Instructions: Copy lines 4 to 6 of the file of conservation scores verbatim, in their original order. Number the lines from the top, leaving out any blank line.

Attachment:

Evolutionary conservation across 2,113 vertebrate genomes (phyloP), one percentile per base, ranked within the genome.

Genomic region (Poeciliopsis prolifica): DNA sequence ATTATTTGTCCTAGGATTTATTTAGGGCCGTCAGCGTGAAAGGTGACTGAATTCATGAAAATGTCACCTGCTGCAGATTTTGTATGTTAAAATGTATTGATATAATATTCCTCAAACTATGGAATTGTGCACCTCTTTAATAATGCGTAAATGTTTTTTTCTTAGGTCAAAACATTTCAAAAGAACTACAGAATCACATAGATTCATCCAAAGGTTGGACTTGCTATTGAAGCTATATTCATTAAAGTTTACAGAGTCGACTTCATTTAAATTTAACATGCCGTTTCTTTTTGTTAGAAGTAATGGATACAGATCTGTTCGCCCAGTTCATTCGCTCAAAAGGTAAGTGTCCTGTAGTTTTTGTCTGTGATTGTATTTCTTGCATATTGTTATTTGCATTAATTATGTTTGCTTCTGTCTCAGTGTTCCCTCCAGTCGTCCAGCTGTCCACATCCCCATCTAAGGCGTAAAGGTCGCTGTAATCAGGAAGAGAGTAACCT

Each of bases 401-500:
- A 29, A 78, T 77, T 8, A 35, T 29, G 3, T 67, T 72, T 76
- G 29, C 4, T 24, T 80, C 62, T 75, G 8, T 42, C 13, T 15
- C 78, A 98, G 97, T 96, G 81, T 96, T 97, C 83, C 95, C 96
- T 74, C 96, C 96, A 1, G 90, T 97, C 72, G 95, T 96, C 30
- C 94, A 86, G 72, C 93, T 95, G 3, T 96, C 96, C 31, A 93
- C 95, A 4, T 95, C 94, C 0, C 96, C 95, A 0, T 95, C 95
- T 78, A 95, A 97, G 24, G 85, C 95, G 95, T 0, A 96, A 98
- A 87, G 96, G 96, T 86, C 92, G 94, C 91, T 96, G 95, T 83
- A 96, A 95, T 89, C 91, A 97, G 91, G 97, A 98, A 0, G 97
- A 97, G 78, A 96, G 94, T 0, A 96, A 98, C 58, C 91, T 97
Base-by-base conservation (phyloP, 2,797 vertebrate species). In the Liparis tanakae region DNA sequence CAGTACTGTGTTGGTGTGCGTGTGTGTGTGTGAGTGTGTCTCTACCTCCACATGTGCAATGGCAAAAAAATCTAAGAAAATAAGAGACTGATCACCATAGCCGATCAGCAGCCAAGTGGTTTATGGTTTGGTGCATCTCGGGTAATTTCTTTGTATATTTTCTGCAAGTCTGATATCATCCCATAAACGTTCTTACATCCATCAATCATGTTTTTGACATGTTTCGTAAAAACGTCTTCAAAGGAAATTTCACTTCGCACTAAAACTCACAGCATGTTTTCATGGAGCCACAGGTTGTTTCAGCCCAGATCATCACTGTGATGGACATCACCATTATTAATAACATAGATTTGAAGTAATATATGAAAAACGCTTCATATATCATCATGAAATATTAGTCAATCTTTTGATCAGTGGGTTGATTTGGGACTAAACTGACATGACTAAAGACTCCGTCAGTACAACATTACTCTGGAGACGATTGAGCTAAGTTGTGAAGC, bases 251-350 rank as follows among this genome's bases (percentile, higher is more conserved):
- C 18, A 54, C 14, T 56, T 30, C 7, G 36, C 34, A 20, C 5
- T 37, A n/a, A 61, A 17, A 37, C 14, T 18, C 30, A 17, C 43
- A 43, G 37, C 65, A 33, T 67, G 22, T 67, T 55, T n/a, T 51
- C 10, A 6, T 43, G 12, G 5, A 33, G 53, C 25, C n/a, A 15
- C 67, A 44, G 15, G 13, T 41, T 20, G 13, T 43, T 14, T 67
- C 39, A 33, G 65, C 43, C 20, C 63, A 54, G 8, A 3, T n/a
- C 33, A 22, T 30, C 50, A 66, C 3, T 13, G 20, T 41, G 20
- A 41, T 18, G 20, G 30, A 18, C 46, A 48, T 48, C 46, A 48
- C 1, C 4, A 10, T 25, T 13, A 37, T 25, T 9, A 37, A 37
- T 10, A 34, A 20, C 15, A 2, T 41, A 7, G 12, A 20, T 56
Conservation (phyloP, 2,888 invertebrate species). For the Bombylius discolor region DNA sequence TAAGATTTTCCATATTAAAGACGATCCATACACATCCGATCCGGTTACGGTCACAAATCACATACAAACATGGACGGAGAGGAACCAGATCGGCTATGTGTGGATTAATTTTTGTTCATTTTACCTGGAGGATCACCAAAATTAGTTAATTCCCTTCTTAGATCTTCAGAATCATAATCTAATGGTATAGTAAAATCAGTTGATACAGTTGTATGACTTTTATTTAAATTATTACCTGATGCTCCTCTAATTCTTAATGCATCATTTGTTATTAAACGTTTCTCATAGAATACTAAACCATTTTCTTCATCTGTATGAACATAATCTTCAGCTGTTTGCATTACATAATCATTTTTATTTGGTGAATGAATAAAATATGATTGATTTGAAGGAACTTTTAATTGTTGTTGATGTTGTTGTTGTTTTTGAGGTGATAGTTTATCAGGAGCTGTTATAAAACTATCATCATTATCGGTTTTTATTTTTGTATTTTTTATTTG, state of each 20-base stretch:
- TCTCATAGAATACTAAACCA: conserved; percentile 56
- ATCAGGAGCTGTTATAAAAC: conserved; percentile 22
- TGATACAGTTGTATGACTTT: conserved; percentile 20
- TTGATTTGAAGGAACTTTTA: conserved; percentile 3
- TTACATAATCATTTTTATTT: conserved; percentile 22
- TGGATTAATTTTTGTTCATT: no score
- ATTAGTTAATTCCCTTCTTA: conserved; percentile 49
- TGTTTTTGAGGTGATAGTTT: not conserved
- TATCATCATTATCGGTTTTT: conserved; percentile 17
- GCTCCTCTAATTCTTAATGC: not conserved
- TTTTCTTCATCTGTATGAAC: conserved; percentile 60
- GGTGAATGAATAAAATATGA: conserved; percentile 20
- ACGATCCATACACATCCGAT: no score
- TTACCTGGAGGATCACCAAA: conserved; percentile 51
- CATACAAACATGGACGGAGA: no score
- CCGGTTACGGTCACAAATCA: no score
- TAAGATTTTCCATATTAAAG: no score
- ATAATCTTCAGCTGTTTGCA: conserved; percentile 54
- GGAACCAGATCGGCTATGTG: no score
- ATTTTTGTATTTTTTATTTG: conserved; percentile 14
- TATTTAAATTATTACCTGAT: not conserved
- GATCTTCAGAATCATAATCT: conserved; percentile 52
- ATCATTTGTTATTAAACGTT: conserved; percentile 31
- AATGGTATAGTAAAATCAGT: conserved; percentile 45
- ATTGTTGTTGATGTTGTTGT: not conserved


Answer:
- A 29, A 78, T 77, T 8, A 35, T 29, G 3, T 67, T 72, T 76
- G 29, C 4, T 24, T 80, C 62, T 75, G 8, T 42, C 13, T 15
- C 78, A 98, G 97, T 96, G 81, T 96, T 97, C 83, C 95, C 96